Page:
I’ve always been an active person, even as a little kid. I tried to play every sport imaginable (baseball, soccer, tennis, basketball, golf, street hockey, football), and then whenever I wasn’t playing organized sports, I was running around my neighborhood with my friends playing capture the flag or manhunt, skim boarding on the shores of Cape Cod (where I grew up), or having Nerf wars in my basement when it rained out. In high school I ran cross country for a year, played basketball for two, tennis for two, and golf for four.

What is your primary sport of choice right now?
I don’t play nearly as many organized sports now as I’d like to. I’ve played in a co-ed kickball league over the past few years, which has been a great competitive outlet for me lately. It’s funny: I always plan on just having fun at kickball games, but by the second inning I’m laying out for foul balls and sliding headfirst into home plate. I guess I really do miss competitive sports.

Other than that, the majority of my physical activity comes from my three weekly weight training sessions in the gym, long walks around Atlanta, and as much golf as I can afford to play. I’m getting ready to start taking Capoeira (breakdance fighting) lessons, and I like to hike or rock climb as well.

What’s the one thing you know now that you wish you knew when you started this new lifestyle/fitness journey?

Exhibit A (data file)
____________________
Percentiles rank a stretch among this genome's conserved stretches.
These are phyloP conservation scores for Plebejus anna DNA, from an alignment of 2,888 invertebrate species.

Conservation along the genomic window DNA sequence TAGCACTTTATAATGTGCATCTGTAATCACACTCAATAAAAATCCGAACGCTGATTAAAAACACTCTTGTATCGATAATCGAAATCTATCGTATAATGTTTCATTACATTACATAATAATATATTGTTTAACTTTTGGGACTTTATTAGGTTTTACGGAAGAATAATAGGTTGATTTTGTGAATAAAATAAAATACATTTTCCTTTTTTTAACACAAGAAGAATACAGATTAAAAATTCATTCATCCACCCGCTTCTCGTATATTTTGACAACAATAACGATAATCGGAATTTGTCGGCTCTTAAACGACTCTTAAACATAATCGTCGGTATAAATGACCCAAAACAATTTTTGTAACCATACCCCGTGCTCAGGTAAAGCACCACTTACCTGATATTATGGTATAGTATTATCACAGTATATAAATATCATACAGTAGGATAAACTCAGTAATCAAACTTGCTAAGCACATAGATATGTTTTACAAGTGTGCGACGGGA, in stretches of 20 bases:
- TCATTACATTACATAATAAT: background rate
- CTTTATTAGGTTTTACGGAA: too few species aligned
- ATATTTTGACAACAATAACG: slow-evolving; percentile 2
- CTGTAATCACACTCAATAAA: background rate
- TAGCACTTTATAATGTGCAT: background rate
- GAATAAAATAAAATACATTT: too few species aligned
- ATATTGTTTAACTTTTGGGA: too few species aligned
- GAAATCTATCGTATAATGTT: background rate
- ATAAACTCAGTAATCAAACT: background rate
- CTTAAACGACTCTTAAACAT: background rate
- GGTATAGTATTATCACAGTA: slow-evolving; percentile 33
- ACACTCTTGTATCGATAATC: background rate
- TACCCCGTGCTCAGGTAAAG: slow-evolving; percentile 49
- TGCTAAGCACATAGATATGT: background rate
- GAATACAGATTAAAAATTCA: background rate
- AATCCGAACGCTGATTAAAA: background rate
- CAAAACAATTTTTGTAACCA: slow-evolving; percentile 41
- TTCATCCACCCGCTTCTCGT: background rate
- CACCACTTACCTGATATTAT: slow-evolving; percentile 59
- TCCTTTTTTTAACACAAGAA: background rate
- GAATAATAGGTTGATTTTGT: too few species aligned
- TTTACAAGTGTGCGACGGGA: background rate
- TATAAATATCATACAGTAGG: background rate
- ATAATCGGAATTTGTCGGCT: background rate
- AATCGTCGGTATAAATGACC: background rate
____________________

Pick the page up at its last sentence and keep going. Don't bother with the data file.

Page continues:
Looking back, I wish I could tell the “younger me” how important my diet would be for success. I spent four years in college working out like crazy, drinking protein shakes, reading muscle and fitness, doing whatever possible to pack on some pounds and be less skinny. I just didn’t know any better, which is why I failed to gain more then 2 pounds in the four years.

Now, I know that diet is at least 80% of the battle. I make sure first and foremost that I’m eating properly or else I know that my time spent exercising is like treading water. Now I can pack on weight or muscle (or slim down) just by making a few key diet adjustments.

What led you to pick your focus on “nerd fitness?”
After graduating college, I decided to start a fitness website dedicated to folks like me: nerds who like exercising or want to start exercising. I’m a nerd, I love writing, and I love helping people: starting a blog just made sense to me.

I know fitness can be intimidating and overwhelming, so I set out to create a site that made things as simple and enjoyable as possible for guys and girls to get started down the path to a healthier life.

I get a lot of questions on how I’m a nerd exactly. Well, I’ve built computers, I love Harry Potter, I quote Lord of the Rings frequently, I read probably two books a week, and I play lots of Halo and online games. I also love to exercise and stay active. I figured there were others out there like me, so I tried to create a new niche in the fitness world.

So far, so good!

What larger change do you hope to effect with this focus?
I realize this sounds corny, but I really want to change the world. Initially Nerd Fitness started as a blog for nerds to gather and talk about video games and get tips on how to be more healthy. Nerds could come read about Star Wars, learn how to do a push up, and then tell their friends.

For the first year, that’s all Nerd Fitness was.